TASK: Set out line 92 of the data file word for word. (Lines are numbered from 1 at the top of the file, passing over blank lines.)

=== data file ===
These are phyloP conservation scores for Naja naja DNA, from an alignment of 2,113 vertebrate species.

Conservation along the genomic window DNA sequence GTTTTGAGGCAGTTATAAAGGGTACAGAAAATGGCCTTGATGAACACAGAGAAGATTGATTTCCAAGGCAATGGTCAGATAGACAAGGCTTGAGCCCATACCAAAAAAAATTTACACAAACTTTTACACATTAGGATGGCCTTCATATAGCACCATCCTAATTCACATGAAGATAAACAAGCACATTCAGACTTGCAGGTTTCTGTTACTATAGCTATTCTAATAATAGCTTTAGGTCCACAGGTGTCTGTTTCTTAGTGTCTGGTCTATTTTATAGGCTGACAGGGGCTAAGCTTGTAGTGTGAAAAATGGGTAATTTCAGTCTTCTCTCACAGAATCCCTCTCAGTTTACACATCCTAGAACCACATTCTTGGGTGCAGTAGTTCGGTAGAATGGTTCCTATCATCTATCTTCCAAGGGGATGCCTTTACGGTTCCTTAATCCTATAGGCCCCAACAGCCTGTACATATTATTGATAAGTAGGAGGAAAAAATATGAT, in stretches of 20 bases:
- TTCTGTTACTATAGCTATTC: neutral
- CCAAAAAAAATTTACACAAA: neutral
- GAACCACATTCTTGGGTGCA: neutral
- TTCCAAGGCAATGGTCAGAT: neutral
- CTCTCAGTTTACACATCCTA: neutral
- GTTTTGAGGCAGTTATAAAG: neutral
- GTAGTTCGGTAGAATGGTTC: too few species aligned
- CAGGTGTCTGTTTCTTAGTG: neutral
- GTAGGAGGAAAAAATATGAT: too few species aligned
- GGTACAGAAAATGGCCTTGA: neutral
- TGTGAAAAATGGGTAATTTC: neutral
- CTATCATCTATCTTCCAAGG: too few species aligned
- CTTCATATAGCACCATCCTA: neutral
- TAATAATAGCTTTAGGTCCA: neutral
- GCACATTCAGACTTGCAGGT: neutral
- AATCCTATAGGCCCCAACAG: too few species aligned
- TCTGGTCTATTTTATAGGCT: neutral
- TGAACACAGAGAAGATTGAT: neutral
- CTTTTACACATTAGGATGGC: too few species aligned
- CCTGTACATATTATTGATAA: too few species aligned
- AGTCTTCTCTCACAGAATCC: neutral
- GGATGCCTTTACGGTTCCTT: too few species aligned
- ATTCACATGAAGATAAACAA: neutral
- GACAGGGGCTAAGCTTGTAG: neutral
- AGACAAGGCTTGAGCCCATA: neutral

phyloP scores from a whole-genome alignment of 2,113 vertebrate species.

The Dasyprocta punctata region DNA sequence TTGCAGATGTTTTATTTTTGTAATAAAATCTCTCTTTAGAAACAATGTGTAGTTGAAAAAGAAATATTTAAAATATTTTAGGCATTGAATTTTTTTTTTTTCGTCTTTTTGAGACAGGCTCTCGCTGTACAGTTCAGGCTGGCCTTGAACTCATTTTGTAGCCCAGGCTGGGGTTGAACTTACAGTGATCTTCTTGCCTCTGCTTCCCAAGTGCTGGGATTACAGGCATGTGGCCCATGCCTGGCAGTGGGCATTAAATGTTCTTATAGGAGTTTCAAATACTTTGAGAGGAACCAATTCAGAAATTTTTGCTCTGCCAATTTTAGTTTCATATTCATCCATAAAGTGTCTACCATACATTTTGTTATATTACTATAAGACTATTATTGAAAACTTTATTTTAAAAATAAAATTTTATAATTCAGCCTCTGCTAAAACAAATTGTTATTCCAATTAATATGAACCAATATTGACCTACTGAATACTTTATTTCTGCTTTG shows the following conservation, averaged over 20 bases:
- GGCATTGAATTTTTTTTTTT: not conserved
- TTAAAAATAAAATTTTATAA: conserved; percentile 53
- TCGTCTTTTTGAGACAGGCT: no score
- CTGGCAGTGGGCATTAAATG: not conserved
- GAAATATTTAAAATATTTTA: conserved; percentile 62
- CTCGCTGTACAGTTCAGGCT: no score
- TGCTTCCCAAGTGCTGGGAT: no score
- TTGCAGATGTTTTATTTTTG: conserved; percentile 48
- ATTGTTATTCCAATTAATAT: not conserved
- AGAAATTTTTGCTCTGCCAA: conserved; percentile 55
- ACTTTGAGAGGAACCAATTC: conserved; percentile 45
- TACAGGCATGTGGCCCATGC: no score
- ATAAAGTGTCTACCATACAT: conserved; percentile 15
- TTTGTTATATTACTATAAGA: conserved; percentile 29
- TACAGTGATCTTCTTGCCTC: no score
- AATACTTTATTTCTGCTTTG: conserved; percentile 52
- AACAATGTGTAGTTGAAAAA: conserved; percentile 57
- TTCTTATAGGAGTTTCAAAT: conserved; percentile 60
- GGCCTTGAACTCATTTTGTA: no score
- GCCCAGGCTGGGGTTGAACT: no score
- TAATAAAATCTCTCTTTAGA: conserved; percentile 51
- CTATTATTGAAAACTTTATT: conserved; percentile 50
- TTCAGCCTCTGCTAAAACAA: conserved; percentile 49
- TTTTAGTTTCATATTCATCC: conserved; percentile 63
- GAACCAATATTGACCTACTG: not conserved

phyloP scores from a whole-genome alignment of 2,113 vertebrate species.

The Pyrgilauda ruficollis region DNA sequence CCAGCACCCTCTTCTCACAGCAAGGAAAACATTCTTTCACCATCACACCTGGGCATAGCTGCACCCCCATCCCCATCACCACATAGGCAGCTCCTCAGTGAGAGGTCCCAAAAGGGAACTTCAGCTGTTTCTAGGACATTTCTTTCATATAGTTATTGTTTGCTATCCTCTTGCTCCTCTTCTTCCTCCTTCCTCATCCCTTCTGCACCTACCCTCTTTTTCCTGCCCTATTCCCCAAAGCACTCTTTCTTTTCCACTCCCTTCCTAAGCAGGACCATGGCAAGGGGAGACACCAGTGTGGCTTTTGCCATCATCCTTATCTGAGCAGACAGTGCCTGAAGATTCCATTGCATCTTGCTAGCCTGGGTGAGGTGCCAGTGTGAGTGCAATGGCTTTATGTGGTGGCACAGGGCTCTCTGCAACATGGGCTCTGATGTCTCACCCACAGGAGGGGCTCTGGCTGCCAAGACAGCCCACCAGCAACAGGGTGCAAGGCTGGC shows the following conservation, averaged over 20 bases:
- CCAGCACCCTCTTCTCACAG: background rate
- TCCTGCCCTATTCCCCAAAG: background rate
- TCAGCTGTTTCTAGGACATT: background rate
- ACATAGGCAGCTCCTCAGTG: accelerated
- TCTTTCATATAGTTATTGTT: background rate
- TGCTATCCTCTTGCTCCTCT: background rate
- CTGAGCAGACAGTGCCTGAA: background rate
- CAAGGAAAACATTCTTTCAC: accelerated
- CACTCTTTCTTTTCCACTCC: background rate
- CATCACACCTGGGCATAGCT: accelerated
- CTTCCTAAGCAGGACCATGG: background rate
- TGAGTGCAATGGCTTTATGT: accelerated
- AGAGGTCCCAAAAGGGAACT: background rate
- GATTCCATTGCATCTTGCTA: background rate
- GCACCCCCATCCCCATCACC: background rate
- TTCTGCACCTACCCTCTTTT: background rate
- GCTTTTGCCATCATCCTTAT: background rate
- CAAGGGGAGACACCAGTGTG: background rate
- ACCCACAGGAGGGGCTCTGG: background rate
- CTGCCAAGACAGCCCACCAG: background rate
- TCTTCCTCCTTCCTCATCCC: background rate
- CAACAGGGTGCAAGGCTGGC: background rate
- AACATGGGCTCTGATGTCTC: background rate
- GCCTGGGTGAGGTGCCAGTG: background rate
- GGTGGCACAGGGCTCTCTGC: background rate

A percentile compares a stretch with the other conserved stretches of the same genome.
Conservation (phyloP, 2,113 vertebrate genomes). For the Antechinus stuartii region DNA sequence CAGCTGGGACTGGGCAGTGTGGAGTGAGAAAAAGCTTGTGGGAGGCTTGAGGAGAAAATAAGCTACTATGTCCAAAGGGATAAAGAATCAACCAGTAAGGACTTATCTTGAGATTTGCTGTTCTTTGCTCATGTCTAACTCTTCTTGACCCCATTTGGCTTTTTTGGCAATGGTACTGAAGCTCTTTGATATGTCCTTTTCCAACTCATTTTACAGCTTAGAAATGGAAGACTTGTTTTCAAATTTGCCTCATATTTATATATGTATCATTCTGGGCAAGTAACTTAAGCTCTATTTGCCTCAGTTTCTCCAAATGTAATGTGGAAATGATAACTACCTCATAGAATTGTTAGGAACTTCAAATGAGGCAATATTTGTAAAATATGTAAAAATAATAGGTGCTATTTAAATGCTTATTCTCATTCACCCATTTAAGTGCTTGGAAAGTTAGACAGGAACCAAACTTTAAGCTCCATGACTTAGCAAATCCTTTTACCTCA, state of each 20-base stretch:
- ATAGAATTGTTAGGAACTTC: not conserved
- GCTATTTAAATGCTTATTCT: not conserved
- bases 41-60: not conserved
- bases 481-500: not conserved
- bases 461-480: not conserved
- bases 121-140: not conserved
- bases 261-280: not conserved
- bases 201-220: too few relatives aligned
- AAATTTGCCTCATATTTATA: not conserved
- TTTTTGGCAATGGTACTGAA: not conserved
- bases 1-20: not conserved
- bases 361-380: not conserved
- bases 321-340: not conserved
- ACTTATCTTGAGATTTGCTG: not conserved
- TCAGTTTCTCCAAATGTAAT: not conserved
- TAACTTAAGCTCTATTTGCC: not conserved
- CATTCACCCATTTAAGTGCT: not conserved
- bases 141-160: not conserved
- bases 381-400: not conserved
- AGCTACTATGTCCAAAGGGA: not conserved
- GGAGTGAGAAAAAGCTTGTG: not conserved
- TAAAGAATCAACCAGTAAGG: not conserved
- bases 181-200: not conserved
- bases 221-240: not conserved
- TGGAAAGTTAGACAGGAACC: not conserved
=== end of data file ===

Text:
- AAATTTGCCTCATATTTATA: not conserved